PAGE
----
Copyright (c) 2000 Information Today
|Summary||The consolidation of the library automation marketplace continues with the acquisition of CARL Corp. by The Library Corporation (TLC). In this development, TLC expands its presence from small and medium-sized libraries to the very largest libraries and library consortia. CARL Corp. will be wholly owned by TLC, though its name will continue to be used in the combined company. The marketing, sales, support, and development of CARL's products and services will continue largely unchanged from its Denver facilities.|
July 31, 2000 — The consolidation of the library automation marketplace continues with the acquisition of CARL Corp. by The Library Corporation (TLC). In this development, TLC expands its presence from small and medium-sized libraries to the very largest libraries and library consortia. CARL Corp. will be wholly owned by TLC, though its name will continue to be used in the combined company. The marketing, sales, support, and development of CARL's products and services will continue largely unchanged from its Denver facilities.
TLC, in business for over 25 years, has enjoyed great success with its Library.Solution library automation system. Since its release in 1997 it has won over 300 contracts representing over 1,000 libraries. Library.Solution has sold well to small and medium-sized libraries of various types, including public libraries, 4-year colleges, and community colleges. Its BiblioFile product, released in 1986, was a widely used CD-ROM-based cataloging utility. Some of its other products included The Intelligent Catalog, a CD-ROM-based OPAC, and later the ITS Workstation for Windows, a graphical cataloging environment.
CARL Corp. specializes in large-scale library automation systems. The CARL system is used by some of the largest municipal libraries and academic library systems in the U.S., including the Los Angeles Public Library, the Atlanta/Fulton County Public Library, the Denver Public Library, the Chicago Public Library, the Broward County Public Library in Florida, and the multi-campus University of Maryland system. Originally developed as a mainframe-based system using large-scale Tandem computers, the CARL system has evolved into a client/server architecture. CARL offers a Web-based OPAC, as well as graphical interfaces for most of its staff modules. CARL's Kids' Catalog and Everybody's Catalog are graphical OPACs that have been very well received.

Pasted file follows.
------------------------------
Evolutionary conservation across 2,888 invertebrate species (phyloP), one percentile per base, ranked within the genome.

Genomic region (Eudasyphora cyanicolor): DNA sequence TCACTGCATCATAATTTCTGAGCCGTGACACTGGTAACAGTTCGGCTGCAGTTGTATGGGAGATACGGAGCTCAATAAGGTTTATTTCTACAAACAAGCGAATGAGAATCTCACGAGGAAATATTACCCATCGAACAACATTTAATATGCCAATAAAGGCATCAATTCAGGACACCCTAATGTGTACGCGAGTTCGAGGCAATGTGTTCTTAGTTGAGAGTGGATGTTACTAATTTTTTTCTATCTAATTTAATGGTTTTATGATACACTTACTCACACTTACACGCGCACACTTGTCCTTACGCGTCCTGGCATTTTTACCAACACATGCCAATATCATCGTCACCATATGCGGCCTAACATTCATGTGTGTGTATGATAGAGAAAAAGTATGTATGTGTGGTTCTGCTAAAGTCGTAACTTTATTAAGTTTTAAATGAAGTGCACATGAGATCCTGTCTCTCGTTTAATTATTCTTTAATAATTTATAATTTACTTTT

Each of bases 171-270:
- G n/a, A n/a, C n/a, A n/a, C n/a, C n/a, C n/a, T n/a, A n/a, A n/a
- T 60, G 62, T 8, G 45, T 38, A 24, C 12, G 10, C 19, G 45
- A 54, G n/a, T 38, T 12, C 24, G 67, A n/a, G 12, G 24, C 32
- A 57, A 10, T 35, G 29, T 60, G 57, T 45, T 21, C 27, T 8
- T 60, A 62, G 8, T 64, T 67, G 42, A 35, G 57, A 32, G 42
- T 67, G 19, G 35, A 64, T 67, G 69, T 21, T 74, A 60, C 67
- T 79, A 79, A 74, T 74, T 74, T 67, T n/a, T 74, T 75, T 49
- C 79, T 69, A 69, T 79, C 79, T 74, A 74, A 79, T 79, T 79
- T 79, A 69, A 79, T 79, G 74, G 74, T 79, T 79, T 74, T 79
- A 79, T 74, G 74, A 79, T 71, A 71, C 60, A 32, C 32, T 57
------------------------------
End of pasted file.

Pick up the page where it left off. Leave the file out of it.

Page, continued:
Annette Harwood-Bakthiar, TLC's chairman, CEO, and president, indicated several reasons why she believes this acquisition can be viewed as a positive change: The combined company will take advantage of some previously existing relationships between the companies, will give CARL Corp. a stable business environment, and will not reduce competition in the marketplace.
Prior to TLC's acquisition of CARL, there had been a long-standing relationship between the two companies. CARL had integrated TLC's ITS Workstation for Windows as its graphical cataloging client for the CARL system. It's apparent that there has been mutual respect for the development efforts between these companies, even before this merger.
CARL Corp. has experienced a number of business changes in its history. The company arose out of a consortia of libraries in Colorado to develop, market, and support a large-scale library automation system. In addition to this system, it developed the UnCover document delivery system, which also enjoyed considerable success.
CARL Systems was purchased by Knight Ridder in 1995. Knight Ridder eventually became the Dialog Corp., and in early 1999 the CARL and Uncover companies were sold to Ward Shaw, the original founder of CARL Corp. Last January the Uncover Company was sold to ingenta, with Ward Shaw serving on that company's board of directors. UnCover's business situation was greatly complicated by a major lawsuit dealing with copyright infringement. (For details see the October 26, 1996 NewsBreak.) The divestment of Uncover to ingenta and the acquisition of the CARL system by TLC does seem to represent a more stable business environment for the development and support of CARL's library automation systems.
The merger of two library automation companies can often be perceived as a change that might eventually reduce competition in the marketplace. Harwood-Bakthiar asserts that CARL and TLC, with their focus on different market segments, are not direct competitors. They rarely—if ever—competed head-to-head for any given contract. TLC plans to maintain both product lines, development teams, support, and marketing organizations for the foreseeable future.
TLC has been steadily increasing its role in the integrated library system arena. Although the company has a long history in library automation, it didn't have what could be called a full-fledged integrated library system until about 1997. The Library.Solution product has done very well in the mid-sized library market. The library automation vendors that sell to small libraries often don't get the attention enjoyed by the companies that deal with large libraries. By acquiring CARL, TLC expands its presence into the large-library arena.
TLC subsequently announced that it has entered into a partnership with CASPR Library Systems to license CASPR's LibraryCom.com Web-based library automation system. LibraryCom.com, as an outsourced Web-based service, targets small libraries that lack the resources to locally house and manage their own integrated library system.
Through the acquisition of CARL Corp. and the partnership with CASPR, TLC is well poised to continue its steady growth and to become even more of a major player in the library automation marketplace.
|Type of Material:||Article|
|Volume 17 Number 8|
|Article also appeared as an Information Today Newsbreak|
The Library Corporation|
Mergers and acquisitions|
|Last Update:||2012-12-29 14:06:47|
|Date Created:||0000-00-00 00:00:00|